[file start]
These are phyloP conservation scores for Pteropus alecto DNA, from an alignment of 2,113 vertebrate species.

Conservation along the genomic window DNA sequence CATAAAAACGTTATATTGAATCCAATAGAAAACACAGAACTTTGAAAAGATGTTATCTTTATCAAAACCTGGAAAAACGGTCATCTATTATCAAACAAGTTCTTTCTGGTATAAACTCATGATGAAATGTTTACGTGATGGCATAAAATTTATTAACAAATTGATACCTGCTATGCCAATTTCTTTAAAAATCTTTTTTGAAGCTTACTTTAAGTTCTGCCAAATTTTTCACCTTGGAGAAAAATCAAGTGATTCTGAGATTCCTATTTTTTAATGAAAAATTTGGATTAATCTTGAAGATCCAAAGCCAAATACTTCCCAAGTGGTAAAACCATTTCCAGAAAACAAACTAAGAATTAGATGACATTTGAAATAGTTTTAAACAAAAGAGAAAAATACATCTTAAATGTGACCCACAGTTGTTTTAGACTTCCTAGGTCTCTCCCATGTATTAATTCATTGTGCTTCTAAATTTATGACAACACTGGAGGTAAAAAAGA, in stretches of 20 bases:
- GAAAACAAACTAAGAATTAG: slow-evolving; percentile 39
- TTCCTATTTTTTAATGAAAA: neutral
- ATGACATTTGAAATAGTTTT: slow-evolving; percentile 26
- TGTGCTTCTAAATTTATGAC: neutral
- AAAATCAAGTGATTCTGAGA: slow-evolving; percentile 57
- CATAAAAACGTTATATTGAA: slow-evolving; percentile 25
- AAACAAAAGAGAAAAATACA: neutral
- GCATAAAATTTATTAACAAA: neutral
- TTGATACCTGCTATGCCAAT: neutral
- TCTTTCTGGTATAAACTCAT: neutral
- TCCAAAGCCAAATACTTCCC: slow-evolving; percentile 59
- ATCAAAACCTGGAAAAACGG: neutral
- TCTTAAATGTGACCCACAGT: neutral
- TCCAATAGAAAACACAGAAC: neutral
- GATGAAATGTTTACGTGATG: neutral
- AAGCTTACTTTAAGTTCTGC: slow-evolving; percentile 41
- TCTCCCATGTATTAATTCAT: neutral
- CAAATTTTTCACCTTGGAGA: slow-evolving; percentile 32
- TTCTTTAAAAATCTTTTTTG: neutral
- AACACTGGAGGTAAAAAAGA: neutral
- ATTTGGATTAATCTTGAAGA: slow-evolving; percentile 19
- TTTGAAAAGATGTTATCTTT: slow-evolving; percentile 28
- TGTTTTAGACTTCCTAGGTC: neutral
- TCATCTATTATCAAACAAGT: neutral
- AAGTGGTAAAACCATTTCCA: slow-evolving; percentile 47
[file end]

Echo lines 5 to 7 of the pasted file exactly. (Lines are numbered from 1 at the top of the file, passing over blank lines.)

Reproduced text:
- ATGACATTTGAAATAGTTTT: slow-evolving; percentile 26
- TGTGCTTCTAAATTTATGAC: neutral
- AAAATCAAGTGATTCTGAGA: slow-evolving; percentile 57